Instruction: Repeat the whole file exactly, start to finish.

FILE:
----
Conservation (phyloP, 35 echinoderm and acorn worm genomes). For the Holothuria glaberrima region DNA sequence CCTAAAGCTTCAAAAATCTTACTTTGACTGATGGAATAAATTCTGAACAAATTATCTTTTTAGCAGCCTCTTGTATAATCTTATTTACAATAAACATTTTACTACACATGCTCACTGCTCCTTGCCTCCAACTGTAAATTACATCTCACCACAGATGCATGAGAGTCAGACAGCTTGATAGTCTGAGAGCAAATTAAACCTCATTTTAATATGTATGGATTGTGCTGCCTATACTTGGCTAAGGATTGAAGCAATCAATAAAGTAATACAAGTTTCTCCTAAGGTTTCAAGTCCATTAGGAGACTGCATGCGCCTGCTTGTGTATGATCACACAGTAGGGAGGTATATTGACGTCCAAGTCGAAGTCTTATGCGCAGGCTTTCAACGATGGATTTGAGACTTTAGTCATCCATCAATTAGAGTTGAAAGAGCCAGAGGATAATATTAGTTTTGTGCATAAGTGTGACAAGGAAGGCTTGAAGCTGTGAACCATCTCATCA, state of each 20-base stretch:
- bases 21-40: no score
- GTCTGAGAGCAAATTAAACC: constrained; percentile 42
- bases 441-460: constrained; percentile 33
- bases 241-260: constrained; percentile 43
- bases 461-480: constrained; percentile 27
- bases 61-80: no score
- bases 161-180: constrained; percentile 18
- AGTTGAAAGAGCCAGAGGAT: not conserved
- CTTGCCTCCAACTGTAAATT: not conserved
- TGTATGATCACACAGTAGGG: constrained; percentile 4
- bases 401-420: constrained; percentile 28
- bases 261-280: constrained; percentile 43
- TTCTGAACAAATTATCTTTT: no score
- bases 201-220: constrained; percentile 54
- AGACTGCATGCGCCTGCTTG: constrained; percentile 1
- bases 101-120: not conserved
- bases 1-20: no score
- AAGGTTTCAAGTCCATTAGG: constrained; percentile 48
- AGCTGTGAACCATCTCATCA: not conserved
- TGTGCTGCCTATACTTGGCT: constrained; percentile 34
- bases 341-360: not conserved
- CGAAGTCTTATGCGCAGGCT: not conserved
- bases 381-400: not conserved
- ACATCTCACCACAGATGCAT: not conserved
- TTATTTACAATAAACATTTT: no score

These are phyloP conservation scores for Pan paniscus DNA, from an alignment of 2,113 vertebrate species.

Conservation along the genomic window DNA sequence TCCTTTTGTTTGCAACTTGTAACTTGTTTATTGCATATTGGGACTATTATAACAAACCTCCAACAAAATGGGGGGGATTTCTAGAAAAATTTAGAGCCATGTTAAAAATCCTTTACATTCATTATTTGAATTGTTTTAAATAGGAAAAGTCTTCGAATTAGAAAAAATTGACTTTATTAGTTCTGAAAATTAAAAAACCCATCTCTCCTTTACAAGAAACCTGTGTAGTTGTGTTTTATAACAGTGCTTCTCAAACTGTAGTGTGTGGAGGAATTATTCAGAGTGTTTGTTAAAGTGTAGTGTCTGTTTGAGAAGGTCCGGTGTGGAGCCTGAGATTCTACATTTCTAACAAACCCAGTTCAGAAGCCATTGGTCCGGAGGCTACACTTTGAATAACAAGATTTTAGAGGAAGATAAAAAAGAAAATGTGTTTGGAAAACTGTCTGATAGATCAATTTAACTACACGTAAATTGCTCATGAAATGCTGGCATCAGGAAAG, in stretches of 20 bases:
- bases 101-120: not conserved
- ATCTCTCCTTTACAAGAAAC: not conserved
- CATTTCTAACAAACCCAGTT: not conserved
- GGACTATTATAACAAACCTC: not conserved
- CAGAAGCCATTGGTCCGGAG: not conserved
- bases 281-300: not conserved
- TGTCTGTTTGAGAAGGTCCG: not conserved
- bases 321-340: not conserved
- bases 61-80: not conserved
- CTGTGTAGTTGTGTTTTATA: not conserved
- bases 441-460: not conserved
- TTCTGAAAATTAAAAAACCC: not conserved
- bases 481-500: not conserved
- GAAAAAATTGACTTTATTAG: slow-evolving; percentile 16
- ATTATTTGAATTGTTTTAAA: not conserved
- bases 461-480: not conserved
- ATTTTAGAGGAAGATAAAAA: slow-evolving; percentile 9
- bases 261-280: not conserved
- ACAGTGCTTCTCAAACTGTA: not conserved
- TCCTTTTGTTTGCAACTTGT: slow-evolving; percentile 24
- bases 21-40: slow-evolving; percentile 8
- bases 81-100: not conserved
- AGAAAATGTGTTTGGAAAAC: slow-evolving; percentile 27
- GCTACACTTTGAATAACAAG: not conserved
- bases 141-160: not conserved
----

Conservation (phyloP, 35 echinoderm and acorn worm genomes). For the Holothuria glaberrima region DNA sequence CCTAAAGCTTCAAAAATCTTACTTTGACTGATGGAATAAATTCTGAACAAATTATCTTTTTAGCAGCCTCTTGTATAATCTTATTTACAATAAACATTTTACTACACATGCTCACTGCTCCTTGCCTCCAACTGTAAATTACATCTCACCACAGATGCATGAGAGTCAGACAGCTTGATAGTCTGAGAGCAAATTAAACCTCATTTTAATATGTATGGATTGTGCTGCCTATACTTGGCTAAGGATTGAAGCAATCAATAAAGTAATACAAGTTTCTCCTAAGGTTTCAAGTCCATTAGGAGACTGCATGCGCCTGCTTGTGTATGATCACACAGTAGGGAGGTATATTGACGTCCAAGTCGAAGTCTTATGCGCAGGCTTTCAACGATGGATTTGAGACTTTAGTCATCCATCAATTAGAGTTGAAAGAGCCAGAGGATAATATTAGTTTTGTGCATAAGTGTGACAAGGAAGGCTTGAAGCTGTGAACCATCTCATCA, state of each 20-base stretch:
- bases 21-40: no score
- GTCTGAGAGCAAATTAAACC: constrained; percentile 42
- bases 441-460: constrained; percentile 33
- bases 241-260: constrained; percentile 43
- bases 461-480: constrained; percentile 27
- bases 61-80: no score
- bases 161-180: constrained; percentile 18
- AGTTGAAAGAGCCAGAGGAT: not conserved
- CTTGCCTCCAACTGTAAATT: not conserved
- TGTATGATCACACAGTAGGG: constrained; percentile 4
- bases 401-420: constrained; percentile 28
- bases 261-280: constrained; percentile 43
- TTCTGAACAAATTATCTTTT: no score
- bases 201-220: constrained; percentile 54
- AGACTGCATGCGCCTGCTTG: constrained; percentile 1
- bases 101-120: not conserved
- bases 1-20: no score
- AAGGTTTCAAGTCCATTAGG: constrained; percentile 48
- AGCTGTGAACCATCTCATCA: not conserved
- TGTGCTGCCTATACTTGGCT: constrained; percentile 34
- bases 341-360: not conserved
- CGAAGTCTTATGCGCAGGCT: not conserved
- bases 381-400: not conserved
- ACATCTCACCACAGATGCAT: not conserved
- TTATTTACAATAAACATTTT: no score

These are phyloP conservation scores for Pan paniscus DNA, from an alignment of 2,113 vertebrate species.

Conservation along the genomic window DNA sequence TCCTTTTGTTTGCAACTTGTAACTTGTTTATTGCATATTGGGACTATTATAACAAACCTCCAACAAAATGGGGGGGATTTCTAGAAAAATTTAGAGCCATGTTAAAAATCCTTTACATTCATTATTTGAATTGTTTTAAATAGGAAAAGTCTTCGAATTAGAAAAAATTGACTTTATTAGTTCTGAAAATTAAAAAACCCATCTCTCCTTTACAAGAAACCTGTGTAGTTGTGTTTTATAACAGTGCTTCTCAAACTGTAGTGTGTGGAGGAATTATTCAGAGTGTTTGTTAAAGTGTAGTGTCTGTTTGAGAAGGTCCGGTGTGGAGCCTGAGATTCTACATTTCTAACAAACCCAGTTCAGAAGCCATTGGTCCGGAGGCTACACTTTGAATAACAAGATTTTAGAGGAAGATAAAAAAGAAAATGTGTTTGGAAAACTGTCTGATAGATCAATTTAACTACACGTAAATTGCTCATGAAATGCTGGCATCAGGAAAG, in stretches of 20 bases:
- bases 101-120: not conserved
- ATCTCTCCTTTACAAGAAAC: not conserved
- CATTTCTAACAAACCCAGTT: not conserved
- GGACTATTATAACAAACCTC: not conserved
- CAGAAGCCATTGGTCCGGAG: not conserved
- bases 281-300: not conserved
- TGTCTGTTTGAGAAGGTCCG: not conserved
- bases 321-340: not conserved
- bases 61-80: not conserved
- CTGTGTAGTTGTGTTTTATA: not conserved
- bases 441-460: not conserved
- TTCTGAAAATTAAAAAACCC: not conserved
- bases 481-500: not conserved
- GAAAAAATTGACTTTATTAG: slow-evolving; percentile 16
- ATTATTTGAATTGTTTTAAA: not conserved
- bases 461-480: not conserved
- ATTTTAGAGGAAGATAAAAA: slow-evolving; percentile 9
- bases 261-280: not conserved
- ACAGTGCTTCTCAAACTGTA: not conserved
- TCCTTTTGTTTGCAACTTGT: slow-evolving; percentile 24
- bases 21-40: slow-evolving; percentile 8
- bases 81-100: not conserved
- AGAAAATGTGTTTGGAAAAC: slow-evolving; percentile 27
- GCTACACTTTGAATAACAAG: not conserved
- bases 141-160: not conserved